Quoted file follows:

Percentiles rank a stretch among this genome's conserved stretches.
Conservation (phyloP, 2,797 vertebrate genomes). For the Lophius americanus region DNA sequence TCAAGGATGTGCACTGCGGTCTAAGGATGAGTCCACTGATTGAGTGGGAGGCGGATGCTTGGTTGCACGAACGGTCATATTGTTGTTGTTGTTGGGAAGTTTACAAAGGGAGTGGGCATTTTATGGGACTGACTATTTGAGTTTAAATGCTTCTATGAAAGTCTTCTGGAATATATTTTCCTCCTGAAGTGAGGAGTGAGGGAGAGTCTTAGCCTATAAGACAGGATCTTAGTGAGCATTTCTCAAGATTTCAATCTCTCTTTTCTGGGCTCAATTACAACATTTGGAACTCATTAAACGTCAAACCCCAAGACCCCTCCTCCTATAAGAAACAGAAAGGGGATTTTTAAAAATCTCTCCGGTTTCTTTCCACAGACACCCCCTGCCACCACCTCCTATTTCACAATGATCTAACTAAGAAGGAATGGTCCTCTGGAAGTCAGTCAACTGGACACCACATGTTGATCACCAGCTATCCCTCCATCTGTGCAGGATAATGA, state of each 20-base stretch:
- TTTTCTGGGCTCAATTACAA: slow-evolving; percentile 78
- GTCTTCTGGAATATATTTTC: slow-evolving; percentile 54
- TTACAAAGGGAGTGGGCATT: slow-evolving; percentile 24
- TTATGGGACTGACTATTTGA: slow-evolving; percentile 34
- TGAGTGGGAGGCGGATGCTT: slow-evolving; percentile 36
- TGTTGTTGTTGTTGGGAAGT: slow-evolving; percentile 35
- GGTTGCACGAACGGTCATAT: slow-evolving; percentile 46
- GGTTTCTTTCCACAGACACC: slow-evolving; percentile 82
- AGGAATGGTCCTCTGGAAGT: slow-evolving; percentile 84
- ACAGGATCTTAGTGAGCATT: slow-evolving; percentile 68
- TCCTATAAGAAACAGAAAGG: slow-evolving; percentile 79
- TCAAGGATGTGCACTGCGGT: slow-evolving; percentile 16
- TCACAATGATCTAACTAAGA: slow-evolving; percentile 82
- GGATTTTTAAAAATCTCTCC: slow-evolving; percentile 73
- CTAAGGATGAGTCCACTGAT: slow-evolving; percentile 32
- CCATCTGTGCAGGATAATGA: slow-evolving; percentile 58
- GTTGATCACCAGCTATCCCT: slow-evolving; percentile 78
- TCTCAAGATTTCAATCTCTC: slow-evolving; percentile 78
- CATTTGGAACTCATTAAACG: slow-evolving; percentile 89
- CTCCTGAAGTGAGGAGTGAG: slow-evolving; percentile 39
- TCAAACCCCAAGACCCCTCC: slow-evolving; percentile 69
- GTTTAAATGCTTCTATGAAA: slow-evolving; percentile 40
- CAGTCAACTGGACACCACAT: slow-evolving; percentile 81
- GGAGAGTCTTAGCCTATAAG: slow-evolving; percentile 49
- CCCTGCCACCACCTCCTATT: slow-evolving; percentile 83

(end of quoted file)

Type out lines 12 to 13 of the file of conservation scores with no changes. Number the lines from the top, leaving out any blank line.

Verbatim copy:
- ACAGGATCTTAGTGAGCATT: slow-evolving; percentile 68
- TCCTATAAGAAACAGAAAGG: slow-evolving; percentile 79